The New York Asian Film Festival which will be held from June 22 – July 9 has its most cutting-edge lineup yet, with a cast of Asia’s hottest stars, some receiving our significantly expanded Star Asia and Screen International Rising Star Awards. With the theme “15 FOR 15: THE COOL, THE CRAZY, THE CORRUPT” we get a glimpse at this year’s offerings, revealing the 15 key titles that shape the themes of the festival’s 15th anniversary edition.
New York Asian Film Festival. 15 for 15: THE COOL, THE CRAZY, THE CORRUPT
1. Apocalypse Child; dir. Mario Cordejo [Philippines], North American Premiere
2. The Bacchus Lady 죽여주는 여자; dir. E J-yong [South Korea], New York Premiere
3. The Boys Who Cried Wolf 양치기들; dir. Kim Jin-hwang [South Korea], North American Premiere
4. Creepy クリーピー 偽りの隣人; dir. Kiyoshi Kurosawa [Japan], New York Premiere
5. Grace อวสานโลกสวย; dirs. Ornusa Donsawai & Pun Homchuen [Thailand], International Premiere
6. Hamog (Haze); dir. Ralston Jover [Philippines], North American Premiere
7. Hentai Kamen 2 HK 変態仮面 アブノーマル・クライシス; dir. Yuichi Fukuda [Japan], North American Premiere
8. Honor Thy Father; dir. Erik Matti [Philippines], New York Premiere
9. Inside Men 내부자들; dir. Woo Min-ho [South Korea], New York Premiere
10. Jagat (Brutal); dir. Shanjey Kumar Perumal [Malaysia], North American Premiere
11. Kiyamachi Daruma 木屋町DARUMA; dir. Hideo Sakaki [Japan], International Premiere
12. Lazy Hazy Crazy 同班同學; dir. Jody Luk [Hong Kong], North American Premiere
13. Maverick 菜鳥; dir. Cheng Wen-tang [Taiwan], North American Premiere
14. The Priests 검은 사제들; dir. Jang Jae-hyun [South Korea]
15. What’s in the Darkness 黑处有什么; dir. Wang Yichun [China] North American Premiere
From the Philippines we present three genre-defying films that explore fatherhood, and what it means to be an adult: Erik Matti’s religious crime drama Honor Thy Father, Ralston Jover’s noir youth drama Hamog (Haze), and Mario Cordejo’s sensual surfing film Apocalypse Child, which posits that Francis Ford Coppola left behind an illegitimate son as well as a surfboard after shooting Apocalypse Now in the Philippines.
We cling to the company of lost souls to explore the little-known territory of Tamil-language Malaysian cinema and the plight of the local Indian community in the 1990s. First-time director Sanjhey Kumar Perumal’s Jagat (Brutal) follows the hardships of a 12-year-old boy as he gets drawn into the criminal lifestyle of his uncle, a henchman for a local Malaysian gang. Channeling the spirit of Satyajit Ray, this raw coming-of-age story receives its North American premiere at NYAFF.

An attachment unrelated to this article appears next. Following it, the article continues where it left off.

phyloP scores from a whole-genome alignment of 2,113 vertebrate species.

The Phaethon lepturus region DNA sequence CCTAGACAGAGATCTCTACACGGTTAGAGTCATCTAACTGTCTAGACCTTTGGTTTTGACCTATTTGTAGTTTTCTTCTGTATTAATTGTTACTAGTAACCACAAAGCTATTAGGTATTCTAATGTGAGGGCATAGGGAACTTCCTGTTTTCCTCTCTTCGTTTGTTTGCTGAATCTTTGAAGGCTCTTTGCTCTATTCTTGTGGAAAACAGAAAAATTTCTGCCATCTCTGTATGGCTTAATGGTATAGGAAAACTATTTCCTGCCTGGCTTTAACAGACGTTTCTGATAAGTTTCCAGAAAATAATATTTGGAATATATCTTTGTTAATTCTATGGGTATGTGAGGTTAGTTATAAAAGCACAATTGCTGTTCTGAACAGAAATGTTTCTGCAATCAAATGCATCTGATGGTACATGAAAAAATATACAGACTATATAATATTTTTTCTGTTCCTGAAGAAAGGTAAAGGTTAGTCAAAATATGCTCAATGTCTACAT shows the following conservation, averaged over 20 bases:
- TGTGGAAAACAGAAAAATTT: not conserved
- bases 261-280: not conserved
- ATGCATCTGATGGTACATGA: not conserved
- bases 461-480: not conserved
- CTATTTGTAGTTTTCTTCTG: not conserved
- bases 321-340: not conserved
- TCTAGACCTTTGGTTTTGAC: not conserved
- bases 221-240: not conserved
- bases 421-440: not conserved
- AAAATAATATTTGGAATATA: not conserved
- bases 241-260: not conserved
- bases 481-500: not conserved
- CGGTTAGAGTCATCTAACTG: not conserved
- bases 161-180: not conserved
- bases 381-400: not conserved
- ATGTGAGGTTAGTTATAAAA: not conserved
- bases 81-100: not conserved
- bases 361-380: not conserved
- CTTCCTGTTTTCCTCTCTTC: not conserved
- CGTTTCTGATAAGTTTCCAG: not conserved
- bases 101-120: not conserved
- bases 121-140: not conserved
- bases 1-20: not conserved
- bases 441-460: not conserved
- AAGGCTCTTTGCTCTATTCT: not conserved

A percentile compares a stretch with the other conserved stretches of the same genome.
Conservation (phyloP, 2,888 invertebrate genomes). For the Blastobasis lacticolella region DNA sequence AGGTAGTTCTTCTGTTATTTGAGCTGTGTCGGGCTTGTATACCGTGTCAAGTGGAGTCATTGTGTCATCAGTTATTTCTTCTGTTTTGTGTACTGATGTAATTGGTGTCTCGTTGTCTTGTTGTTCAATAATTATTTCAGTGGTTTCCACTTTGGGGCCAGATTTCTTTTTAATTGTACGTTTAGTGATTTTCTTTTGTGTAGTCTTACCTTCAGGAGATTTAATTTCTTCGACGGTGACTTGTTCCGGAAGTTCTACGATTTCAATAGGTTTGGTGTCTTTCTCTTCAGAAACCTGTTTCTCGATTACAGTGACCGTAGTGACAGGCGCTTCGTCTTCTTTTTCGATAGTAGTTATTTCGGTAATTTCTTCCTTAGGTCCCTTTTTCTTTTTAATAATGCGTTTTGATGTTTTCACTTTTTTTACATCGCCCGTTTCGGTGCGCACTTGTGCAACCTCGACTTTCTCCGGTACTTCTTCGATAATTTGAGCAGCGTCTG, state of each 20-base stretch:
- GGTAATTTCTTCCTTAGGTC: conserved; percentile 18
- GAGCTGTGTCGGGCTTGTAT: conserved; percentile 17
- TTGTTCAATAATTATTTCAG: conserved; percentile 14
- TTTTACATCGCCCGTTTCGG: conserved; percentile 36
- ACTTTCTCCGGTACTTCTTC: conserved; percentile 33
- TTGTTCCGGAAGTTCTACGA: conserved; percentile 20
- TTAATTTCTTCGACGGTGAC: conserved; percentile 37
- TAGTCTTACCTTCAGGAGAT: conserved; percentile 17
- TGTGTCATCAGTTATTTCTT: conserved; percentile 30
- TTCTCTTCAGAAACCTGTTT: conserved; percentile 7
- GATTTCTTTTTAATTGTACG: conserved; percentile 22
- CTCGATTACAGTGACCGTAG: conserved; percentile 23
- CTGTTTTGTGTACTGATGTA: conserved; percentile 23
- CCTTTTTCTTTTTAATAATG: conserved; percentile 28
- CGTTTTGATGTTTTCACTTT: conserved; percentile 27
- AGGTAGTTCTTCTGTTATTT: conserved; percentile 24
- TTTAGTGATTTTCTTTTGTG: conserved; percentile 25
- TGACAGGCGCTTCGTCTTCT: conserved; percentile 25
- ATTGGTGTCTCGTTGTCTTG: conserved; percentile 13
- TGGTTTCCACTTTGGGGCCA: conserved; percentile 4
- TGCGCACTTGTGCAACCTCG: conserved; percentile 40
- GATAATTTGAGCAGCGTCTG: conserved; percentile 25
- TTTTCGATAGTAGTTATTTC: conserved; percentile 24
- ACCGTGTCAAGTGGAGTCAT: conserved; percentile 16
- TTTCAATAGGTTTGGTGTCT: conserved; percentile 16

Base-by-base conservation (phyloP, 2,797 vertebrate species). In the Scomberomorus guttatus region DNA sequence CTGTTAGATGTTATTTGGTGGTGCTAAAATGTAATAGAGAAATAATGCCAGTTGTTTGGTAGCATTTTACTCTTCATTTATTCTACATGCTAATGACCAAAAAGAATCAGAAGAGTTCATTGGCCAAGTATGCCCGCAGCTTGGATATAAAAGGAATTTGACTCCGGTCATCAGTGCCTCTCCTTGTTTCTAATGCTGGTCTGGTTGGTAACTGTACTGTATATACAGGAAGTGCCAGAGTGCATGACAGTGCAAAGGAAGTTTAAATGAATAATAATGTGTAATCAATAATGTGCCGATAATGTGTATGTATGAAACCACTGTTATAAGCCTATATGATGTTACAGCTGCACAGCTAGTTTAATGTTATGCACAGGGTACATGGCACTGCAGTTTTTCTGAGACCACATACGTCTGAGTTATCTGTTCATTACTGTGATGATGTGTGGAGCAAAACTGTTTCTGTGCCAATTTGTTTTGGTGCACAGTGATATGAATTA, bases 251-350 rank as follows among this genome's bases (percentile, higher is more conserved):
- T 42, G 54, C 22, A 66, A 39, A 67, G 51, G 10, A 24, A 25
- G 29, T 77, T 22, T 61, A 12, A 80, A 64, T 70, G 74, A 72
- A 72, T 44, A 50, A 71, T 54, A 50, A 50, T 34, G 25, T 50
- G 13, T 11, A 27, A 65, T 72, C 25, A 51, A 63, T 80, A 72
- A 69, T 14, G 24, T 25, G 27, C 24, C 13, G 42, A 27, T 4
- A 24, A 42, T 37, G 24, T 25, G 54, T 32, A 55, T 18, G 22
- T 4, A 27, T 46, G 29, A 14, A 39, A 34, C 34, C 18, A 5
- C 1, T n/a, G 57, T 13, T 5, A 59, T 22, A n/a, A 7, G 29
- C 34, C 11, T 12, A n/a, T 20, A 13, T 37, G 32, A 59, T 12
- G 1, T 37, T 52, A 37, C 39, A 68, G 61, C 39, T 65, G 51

From South Korea come films about people selling their souls, both figuratively and literally. In E J-yong’s The Bacchus Lady, an elderly prostitute plies her trade in city parks. The bittersweet tale reflects the national scandal of a generation facing abject poverty and abandonment. Kim Jin-hwang’s The Boys Who Cried Wolf follows an unemployed actor paid to be a false witness to a child’s murder, while Jang Jae-hyun’s modern exorcist thriller The Priests will have heads spinning with its hair-raising car chases, piglets as demonic vessels, and the antichrist.
In explorations of innocence corrupted, we put the spotlight on first-time female directors with China’s What’s in the Darkness (dir. Wang Yichun), about a curious teenage girl who is seduced into her cop father’s investigation of a serial killer; Hong Kong’s Lazy Hazy Crazy (dir. Jody Luk), in which schoolgirls explore the city’s heart of greed by charging for sex; and Thailand’s Grace (dir. Ornusa Donsawai & Pun Homchuen), a merciless attack on social-media idolatry.
We next descend into Japanese madness with Kiyoshi Kurosawa’s unnerving Creepy, about a maniac who infiltrates and corrupts the nuclear-family unit; Sakaki Hideo’s shocking Kiyamachi Daruma, featuring a manipulative yakuza boss who lacks not only digits but also his arms and legs; and the loony Hentai Kamen 2, the hotly anticipated sequel to our 2013 Audience Award winner about a fetishistic superhero who wears his crime-busting underwear on his head.
We round out our 15 key films with two thrillers that explore institutionalized corruption—in the police, in the courts, in the media, and on the political stage—with Woo Min-ho’s Inside Men from South Korea and Cheng Wen-tang’s Maverick from Taiwan. Both films are razor-sharp dissections of the corruption at the heart of the two fragile democracies at a moment when both are swinging pendulums of political turmoil.
The New York Asian Film Festival is co-presented by Subway Cinema and the Film Society of Lincoln Center and takes place from June 22 to July 5 at the Film Society’s Walter Reade Theater, and July 6 to 9 at SVA Theatre. Keep up to date with information at www.subwaycinema.com and www.filmlinc.org.